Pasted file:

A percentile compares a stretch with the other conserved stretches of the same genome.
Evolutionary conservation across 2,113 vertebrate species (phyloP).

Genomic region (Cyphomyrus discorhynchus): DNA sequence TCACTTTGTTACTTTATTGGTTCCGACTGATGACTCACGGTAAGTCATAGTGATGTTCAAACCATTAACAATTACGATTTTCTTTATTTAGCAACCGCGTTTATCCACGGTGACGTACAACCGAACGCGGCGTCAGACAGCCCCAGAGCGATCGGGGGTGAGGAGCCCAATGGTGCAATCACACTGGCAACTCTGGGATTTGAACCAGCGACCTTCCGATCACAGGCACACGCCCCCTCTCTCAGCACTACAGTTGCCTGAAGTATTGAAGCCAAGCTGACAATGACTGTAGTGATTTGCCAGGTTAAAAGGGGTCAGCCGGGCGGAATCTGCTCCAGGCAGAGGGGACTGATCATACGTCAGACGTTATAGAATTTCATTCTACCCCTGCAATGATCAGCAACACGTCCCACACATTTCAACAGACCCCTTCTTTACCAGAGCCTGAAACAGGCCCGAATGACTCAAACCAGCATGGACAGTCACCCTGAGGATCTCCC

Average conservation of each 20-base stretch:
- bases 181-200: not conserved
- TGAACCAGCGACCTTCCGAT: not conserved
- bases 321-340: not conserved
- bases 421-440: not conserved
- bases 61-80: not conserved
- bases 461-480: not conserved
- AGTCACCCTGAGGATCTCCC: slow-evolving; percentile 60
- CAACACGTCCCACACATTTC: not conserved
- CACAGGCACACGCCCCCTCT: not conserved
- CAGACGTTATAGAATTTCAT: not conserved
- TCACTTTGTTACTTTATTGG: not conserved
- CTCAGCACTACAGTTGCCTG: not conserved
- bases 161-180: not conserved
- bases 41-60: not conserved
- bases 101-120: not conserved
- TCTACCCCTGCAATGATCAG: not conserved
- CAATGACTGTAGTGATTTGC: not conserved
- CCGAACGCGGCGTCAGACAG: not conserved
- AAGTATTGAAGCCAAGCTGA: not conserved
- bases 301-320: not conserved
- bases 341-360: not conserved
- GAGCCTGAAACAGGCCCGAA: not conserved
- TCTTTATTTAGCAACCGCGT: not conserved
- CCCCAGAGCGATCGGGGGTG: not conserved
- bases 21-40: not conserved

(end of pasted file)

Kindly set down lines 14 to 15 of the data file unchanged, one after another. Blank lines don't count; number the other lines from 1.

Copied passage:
- CAGACGTTATAGAATTTCAT: not conserved
- TCACTTTGTTACTTTATTGG: not conserved